With the name Marion Michael Morrison the man was probably not going to make it in some of the best action movies made but with the stage name of John Wayne the man, known to his friends and family as “Duke” after a family dog, was memorably good many times over.

The Quiet Man, directed and produced by John Ford in 1952 from a 1933 short story of the same name by Maurice Walsh starred the Duke as American ex-boxer Sean Thornton who tragically kills a man in the ring in the USA and seeks peace by returning to live in his parent’s old cottage in the Irish hamlet of Innisfree. Here, as well as meeting some cringe-worthy Irish caricatures he spies Mary Kate Danaher, a flame-haired beauty played by Maureen O’Hara who first plays love-struck like a frightened fawn around Wayne but a spirited and even bolshie young woman around everyone else. Fortunately they have something in common to hate in the form of Danaher’s bullying brother Squire “Red” Will Danaher, a star turn from the burly Victor McLaglen.

A predictable, but no less enjoyable for that, rocky romance ending in marriage ensues, and a much anticipated fight between Wayne and McGlaglen, fuelled by the fact that the old cottage Sean buys for a generous sum is on a piece of land Squire Danaher had hoped to buy for himself far more cheaply, and accusations made by Danaher about Sean’s intentions towards his feisty sister. The fight sequence, which includes time out for some serious drinking and mutual admiration before commencing again is one of the entertaining highlights of the film, along with the horse-race on the beach, a thieving priest poaching fish from a rich man’s stream and falling in with excitement when he catches one and Mary Kate being pulled off a train by her new husband when she tries to run away and dragged several miles back to the homestead, followed by an excited crowd of locals. Feminists should perhaps cover their eyes for the toe-curling scene where, after all this Neanderthal treatment, interrupted by a long pause for the fight, our heroine tells her hubby that she’ll obediently run on ahead and get his supper on the table, for after he’s finished obligingly beating the bejesus out of her brother.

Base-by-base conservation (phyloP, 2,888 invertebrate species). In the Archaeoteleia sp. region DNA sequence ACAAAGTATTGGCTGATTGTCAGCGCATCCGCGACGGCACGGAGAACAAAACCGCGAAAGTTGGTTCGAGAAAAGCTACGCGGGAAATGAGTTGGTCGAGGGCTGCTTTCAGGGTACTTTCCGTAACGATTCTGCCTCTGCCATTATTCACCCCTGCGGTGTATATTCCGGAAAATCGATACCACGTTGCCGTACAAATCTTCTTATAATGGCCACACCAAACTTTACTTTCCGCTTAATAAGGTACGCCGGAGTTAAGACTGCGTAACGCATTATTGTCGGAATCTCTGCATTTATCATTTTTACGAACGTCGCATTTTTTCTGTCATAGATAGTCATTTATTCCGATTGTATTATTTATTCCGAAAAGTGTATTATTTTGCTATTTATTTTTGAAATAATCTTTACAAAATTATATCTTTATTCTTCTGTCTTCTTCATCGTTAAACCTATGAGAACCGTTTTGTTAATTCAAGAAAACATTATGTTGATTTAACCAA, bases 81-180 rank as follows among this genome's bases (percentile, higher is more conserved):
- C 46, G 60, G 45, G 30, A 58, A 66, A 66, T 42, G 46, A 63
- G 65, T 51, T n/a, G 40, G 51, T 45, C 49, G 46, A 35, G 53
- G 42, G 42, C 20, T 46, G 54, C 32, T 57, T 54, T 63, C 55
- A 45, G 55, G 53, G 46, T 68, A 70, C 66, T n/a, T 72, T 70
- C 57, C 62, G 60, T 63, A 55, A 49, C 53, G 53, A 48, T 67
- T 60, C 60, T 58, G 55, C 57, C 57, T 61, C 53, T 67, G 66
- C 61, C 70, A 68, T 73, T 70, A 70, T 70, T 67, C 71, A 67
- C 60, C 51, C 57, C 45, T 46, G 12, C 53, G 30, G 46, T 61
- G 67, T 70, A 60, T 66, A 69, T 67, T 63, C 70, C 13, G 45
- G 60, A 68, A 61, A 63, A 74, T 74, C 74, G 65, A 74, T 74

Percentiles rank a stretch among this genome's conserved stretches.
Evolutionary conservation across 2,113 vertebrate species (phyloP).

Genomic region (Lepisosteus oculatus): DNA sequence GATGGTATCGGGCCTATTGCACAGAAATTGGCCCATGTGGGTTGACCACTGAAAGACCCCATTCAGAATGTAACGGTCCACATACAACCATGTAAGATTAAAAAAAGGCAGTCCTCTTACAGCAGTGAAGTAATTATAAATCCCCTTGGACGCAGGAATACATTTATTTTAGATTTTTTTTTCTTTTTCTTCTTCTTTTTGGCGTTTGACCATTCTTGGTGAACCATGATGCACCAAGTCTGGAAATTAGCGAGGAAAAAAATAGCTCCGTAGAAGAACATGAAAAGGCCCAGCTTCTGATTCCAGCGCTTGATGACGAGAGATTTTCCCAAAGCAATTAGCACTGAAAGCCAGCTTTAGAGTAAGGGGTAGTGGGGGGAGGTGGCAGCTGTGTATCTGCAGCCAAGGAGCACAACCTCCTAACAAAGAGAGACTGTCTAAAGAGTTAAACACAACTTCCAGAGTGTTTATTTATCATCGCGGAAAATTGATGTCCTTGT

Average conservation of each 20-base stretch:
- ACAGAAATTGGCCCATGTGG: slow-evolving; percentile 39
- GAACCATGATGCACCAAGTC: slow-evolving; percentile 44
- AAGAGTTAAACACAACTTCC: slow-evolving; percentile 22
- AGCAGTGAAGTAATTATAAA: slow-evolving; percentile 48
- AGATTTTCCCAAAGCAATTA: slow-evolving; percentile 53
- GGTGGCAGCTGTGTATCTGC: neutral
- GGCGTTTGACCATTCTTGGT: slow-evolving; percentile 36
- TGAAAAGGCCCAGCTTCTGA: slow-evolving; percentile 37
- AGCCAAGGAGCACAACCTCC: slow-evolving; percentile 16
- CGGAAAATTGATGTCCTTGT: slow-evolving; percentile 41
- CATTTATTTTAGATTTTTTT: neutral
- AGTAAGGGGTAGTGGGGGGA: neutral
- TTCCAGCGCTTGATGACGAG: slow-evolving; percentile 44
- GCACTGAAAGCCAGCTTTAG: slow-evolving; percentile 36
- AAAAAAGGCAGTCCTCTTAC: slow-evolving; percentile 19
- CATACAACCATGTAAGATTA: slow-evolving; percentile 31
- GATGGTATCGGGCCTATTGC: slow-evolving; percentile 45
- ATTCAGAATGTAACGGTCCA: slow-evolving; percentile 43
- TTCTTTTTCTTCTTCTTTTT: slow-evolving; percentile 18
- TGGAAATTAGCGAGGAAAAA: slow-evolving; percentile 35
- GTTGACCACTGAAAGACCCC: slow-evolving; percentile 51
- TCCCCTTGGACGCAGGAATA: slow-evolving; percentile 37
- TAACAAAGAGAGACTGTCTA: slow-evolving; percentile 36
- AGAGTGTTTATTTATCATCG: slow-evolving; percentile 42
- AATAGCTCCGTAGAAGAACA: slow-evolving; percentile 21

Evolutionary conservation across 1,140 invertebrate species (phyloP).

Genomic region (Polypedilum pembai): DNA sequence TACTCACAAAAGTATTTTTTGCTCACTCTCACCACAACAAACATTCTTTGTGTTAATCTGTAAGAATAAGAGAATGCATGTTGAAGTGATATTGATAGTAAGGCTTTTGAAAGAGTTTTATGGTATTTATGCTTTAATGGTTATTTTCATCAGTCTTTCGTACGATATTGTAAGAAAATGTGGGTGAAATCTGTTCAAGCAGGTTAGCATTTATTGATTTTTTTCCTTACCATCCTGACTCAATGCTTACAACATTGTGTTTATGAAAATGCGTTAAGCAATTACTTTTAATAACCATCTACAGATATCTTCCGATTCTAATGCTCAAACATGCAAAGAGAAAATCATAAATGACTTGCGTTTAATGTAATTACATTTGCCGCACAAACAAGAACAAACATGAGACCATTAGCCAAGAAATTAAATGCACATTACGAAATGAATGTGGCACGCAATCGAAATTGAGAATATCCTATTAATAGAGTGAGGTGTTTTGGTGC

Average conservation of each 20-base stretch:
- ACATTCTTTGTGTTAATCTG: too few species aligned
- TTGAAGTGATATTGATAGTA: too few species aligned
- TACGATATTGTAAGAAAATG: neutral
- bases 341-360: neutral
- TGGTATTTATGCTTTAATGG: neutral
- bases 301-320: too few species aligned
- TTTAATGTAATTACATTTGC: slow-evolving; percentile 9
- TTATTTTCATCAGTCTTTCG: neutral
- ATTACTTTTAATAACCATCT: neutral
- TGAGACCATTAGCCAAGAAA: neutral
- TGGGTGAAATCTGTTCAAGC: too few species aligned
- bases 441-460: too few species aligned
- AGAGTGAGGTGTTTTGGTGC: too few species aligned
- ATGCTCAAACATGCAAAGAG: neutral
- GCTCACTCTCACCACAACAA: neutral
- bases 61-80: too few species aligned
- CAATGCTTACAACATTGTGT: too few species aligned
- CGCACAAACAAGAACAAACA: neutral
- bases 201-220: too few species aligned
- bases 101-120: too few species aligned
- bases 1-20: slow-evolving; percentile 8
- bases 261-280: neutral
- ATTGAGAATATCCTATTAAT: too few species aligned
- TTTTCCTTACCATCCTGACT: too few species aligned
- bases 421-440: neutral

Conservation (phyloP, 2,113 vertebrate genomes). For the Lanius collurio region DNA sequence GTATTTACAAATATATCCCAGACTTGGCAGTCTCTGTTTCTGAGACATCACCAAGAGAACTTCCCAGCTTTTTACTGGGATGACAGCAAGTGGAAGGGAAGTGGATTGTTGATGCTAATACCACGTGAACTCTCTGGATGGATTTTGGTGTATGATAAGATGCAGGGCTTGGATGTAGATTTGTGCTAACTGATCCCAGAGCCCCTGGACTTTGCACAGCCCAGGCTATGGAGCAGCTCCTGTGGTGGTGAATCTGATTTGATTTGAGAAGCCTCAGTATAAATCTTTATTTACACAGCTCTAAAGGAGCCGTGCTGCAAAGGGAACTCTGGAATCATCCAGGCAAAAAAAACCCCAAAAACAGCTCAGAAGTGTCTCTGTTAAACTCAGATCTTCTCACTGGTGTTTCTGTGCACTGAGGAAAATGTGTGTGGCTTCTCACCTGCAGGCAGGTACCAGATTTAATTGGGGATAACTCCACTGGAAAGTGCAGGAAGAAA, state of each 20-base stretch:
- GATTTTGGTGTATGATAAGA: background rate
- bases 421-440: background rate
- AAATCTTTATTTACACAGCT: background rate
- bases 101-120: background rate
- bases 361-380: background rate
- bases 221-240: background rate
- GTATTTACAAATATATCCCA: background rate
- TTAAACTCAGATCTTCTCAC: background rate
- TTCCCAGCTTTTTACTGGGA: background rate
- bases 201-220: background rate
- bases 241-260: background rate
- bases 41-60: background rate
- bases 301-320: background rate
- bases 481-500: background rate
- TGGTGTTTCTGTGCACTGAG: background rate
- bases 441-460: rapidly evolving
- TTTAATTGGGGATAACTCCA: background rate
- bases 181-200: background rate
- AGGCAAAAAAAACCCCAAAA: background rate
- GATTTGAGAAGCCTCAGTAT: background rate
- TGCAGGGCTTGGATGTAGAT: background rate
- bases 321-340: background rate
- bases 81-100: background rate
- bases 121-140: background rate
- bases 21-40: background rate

Of course it all ends good-naturedly, with Sean bringing his new-found brawling buddy home to share his supper. And in the garden of the cottage afterwards our Mary Kate bends and whispers something to Sean which makes him smile, and move briskly back inside. Was it that she’d got a barrel of Guinness, or Smethwicks for him, or both? Or was it something to do with making babies? We’ll never know……….

The Quiet Man was released in Blu-ray last November as part of the Eureka Masters of Cinema series, and includes a video essay by John Ford expert and scholar Tag Gallagher, a documentary on the making of the film and optional English subtitles. Also part of the pack is a 44-page booklet which includes profiles of Wayne and Ford, and the full text of the 1933 short story on which the film was based.

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